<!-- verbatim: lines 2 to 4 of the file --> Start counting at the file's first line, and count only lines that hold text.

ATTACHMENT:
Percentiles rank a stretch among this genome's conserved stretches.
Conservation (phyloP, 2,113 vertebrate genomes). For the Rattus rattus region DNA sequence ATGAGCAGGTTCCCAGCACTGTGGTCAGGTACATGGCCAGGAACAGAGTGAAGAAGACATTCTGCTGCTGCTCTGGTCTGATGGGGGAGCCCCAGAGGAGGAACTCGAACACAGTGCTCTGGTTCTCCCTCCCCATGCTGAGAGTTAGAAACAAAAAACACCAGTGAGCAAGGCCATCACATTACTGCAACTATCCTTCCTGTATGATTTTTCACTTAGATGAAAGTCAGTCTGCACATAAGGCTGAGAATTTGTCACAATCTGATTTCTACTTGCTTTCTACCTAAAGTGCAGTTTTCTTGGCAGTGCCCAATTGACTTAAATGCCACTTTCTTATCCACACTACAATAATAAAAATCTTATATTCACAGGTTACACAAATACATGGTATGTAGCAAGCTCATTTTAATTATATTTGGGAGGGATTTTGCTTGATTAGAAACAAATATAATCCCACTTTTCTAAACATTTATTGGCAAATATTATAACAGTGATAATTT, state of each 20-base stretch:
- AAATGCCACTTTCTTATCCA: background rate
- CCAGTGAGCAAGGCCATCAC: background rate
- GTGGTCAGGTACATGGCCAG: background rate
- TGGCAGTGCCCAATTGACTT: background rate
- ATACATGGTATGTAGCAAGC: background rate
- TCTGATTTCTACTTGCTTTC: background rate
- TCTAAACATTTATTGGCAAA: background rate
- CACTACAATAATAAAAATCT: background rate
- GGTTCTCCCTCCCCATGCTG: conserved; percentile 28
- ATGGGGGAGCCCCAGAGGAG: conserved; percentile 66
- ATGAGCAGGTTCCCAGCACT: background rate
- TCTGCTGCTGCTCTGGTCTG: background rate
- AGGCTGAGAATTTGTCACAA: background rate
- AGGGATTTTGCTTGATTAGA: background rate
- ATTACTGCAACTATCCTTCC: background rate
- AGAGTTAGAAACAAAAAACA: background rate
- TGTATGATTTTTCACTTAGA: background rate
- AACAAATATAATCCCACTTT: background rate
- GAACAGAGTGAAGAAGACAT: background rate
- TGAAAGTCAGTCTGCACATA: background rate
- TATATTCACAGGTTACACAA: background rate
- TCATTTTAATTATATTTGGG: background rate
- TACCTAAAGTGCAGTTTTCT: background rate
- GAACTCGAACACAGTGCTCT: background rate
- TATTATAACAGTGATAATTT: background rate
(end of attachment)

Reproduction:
Conservation (phyloP, 2,113 vertebrate genomes). For the Rattus rattus region DNA sequence ATGAGCAGGTTCCCAGCACTGTGGTCAGGTACATGGCCAGGAACAGAGTGAAGAAGACATTCTGCTGCTGCTCTGGTCTGATGGGGGAGCCCCAGAGGAGGAACTCGAACACAGTGCTCTGGTTCTCCCTCCCCATGCTGAGAGTTAGAAACAAAAAACACCAGTGAGCAAGGCCATCACATTACTGCAACTATCCTTCCTGTATGATTTTTCACTTAGATGAAAGTCAGTCTGCACATAAGGCTGAGAATTTGTCACAATCTGATTTCTACTTGCTTTCTACCTAAAGTGCAGTTTTCTTGGCAGTGCCCAATTGACTTAAATGCCACTTTCTTATCCACACTACAATAATAAAAATCTTATATTCACAGGTTACACAAATACATGGTATGTAGCAAGCTCATTTTAATTATATTTGGGAGGGATTTTGCTTGATTAGAAACAAATATAATCCCACTTTTCTAAACATTTATTGGCAAATATTATAACAGTGATAATTT, state of each 20-base stretch:
- AAATGCCACTTTCTTATCCA: background rate
- CCAGTGAGCAAGGCCATCAC: background rate